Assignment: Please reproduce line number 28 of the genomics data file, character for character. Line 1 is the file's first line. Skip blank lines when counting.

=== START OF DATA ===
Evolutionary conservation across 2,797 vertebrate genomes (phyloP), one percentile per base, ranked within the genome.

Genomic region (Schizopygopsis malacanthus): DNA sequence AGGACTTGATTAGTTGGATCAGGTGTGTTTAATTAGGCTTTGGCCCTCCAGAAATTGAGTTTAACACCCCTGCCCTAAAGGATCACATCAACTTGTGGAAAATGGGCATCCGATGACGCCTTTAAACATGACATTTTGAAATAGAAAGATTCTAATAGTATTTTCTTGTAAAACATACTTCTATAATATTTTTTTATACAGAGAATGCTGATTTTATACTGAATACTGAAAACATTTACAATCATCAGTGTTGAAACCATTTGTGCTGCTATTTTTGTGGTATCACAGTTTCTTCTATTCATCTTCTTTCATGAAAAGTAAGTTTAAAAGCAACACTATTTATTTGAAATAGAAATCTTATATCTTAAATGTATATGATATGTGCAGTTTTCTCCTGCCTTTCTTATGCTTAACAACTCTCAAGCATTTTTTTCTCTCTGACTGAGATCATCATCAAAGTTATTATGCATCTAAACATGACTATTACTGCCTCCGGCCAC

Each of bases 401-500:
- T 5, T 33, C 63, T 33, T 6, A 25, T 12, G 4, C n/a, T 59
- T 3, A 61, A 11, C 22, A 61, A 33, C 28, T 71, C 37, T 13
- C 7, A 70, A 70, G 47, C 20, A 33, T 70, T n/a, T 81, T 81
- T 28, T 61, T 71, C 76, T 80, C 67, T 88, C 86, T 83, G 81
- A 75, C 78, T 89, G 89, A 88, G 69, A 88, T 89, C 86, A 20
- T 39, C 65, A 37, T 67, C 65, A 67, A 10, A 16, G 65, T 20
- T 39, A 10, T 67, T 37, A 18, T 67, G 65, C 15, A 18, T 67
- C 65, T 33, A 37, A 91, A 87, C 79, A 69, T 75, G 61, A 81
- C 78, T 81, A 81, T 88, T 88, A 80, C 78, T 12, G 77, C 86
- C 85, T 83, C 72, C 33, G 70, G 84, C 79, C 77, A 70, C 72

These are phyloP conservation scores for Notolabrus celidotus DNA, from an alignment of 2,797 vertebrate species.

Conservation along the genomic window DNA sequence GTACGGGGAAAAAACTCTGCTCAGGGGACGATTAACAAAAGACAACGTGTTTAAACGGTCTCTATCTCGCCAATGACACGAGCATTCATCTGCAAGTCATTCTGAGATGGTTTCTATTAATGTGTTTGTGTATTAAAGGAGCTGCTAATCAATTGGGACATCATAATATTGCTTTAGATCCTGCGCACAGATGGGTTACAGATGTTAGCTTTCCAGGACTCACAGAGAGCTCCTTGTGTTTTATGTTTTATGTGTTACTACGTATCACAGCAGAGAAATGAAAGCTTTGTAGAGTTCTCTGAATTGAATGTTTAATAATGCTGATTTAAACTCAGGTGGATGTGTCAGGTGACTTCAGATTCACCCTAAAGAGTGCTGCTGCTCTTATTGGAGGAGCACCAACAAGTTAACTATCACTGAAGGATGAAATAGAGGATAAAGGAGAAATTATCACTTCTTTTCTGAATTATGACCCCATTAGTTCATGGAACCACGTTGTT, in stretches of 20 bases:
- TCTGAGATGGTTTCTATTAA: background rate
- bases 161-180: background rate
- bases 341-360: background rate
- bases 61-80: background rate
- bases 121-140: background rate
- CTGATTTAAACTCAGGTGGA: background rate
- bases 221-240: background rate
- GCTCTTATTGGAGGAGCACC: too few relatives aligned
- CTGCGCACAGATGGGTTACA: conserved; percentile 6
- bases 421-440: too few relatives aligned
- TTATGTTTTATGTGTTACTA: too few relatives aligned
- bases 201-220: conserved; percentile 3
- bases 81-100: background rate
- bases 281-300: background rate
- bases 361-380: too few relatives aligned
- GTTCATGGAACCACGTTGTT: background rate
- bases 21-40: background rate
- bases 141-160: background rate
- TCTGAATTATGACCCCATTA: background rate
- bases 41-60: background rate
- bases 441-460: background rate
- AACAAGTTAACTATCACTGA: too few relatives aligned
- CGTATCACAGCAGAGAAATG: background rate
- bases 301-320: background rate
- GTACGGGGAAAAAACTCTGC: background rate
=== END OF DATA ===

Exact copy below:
- bases 81-100: background rate